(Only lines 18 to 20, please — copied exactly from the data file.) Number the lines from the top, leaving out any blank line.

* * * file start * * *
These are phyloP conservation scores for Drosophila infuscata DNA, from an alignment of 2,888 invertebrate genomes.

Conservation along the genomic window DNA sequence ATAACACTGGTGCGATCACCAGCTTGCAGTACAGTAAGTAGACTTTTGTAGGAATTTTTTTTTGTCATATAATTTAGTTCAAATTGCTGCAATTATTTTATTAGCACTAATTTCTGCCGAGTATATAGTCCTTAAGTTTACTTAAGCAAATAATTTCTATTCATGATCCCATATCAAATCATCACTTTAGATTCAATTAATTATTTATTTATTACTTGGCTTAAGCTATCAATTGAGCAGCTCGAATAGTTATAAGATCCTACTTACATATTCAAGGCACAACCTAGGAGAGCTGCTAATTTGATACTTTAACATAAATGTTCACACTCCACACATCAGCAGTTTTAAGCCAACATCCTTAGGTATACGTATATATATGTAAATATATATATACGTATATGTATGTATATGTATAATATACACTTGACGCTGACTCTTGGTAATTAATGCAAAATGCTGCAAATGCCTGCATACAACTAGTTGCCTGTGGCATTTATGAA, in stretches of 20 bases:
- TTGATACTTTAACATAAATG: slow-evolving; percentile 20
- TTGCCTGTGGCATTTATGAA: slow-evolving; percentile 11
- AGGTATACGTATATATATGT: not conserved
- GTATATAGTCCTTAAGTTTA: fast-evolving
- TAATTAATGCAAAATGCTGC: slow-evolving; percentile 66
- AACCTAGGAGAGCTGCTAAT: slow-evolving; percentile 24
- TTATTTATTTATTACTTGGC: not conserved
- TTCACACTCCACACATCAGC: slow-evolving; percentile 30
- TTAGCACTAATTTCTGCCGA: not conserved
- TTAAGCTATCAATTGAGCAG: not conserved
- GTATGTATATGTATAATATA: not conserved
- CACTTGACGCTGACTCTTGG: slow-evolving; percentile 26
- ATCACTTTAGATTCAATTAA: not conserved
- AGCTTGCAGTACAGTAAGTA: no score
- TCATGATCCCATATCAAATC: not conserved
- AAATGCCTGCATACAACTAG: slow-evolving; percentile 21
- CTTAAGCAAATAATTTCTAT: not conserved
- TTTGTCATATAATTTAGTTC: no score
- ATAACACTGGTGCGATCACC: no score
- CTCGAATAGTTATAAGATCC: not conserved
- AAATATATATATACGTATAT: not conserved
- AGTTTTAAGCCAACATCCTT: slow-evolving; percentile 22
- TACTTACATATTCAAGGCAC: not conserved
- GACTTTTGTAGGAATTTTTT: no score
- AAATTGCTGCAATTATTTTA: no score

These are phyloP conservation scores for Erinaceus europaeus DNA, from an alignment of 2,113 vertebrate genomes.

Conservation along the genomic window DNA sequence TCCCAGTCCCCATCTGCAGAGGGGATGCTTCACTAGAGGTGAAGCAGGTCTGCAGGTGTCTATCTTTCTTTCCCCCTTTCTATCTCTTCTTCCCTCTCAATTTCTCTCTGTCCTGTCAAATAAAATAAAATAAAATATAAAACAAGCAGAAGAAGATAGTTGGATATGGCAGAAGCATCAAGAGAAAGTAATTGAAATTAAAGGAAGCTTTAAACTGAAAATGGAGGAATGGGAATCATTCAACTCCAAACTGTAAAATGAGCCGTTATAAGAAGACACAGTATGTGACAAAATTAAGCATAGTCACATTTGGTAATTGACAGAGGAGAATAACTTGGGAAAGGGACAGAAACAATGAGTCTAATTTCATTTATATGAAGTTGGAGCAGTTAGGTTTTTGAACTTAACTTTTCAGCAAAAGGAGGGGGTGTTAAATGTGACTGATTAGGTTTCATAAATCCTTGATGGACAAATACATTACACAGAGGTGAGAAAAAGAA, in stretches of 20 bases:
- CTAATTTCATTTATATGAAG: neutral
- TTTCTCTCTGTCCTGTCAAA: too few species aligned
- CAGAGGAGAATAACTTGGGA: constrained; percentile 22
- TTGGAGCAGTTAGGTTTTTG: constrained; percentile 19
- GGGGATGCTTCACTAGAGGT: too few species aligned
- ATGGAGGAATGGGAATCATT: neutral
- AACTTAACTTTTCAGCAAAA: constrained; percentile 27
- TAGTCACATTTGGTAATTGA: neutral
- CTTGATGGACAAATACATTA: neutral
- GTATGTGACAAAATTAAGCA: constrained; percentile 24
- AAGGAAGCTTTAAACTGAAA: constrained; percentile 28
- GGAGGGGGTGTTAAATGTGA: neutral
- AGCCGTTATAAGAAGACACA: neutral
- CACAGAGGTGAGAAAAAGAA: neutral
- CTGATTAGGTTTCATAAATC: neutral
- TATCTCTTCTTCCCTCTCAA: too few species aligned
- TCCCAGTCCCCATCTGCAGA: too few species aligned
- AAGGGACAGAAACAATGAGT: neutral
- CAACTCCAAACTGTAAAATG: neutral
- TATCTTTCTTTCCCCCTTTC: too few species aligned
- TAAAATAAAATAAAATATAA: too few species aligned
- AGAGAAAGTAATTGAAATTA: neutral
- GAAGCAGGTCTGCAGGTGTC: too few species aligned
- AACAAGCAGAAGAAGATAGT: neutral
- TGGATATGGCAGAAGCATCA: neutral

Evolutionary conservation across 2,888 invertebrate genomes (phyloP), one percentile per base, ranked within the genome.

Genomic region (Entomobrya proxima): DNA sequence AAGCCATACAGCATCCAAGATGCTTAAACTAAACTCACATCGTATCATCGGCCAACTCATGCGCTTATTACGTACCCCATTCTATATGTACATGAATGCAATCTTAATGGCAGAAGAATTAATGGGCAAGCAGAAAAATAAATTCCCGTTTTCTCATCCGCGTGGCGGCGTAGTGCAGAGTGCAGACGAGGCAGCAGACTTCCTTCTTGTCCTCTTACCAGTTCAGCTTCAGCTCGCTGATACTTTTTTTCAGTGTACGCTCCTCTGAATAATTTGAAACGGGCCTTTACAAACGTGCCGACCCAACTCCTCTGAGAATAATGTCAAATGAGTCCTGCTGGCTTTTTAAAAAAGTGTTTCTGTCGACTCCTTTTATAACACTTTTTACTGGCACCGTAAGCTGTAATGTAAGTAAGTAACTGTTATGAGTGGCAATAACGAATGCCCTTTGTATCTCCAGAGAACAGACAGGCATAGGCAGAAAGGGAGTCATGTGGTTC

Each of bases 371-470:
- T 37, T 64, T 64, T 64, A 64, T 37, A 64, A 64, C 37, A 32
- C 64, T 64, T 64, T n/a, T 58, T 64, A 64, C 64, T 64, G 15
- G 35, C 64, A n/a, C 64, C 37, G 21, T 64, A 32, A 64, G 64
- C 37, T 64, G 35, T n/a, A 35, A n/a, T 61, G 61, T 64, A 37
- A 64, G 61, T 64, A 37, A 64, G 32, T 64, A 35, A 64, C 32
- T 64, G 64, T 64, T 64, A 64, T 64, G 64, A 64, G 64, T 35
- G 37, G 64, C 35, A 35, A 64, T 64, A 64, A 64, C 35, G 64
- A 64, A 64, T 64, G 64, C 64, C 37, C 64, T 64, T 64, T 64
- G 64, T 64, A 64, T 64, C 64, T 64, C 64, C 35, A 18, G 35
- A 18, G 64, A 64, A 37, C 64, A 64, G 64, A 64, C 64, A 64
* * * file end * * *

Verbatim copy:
- AAATGCCTGCATACAACTAG: slow-evolving; percentile 21
- CTTAAGCAAATAATTTCTAT: not conserved
- TTTGTCATATAATTTAGTTC: no score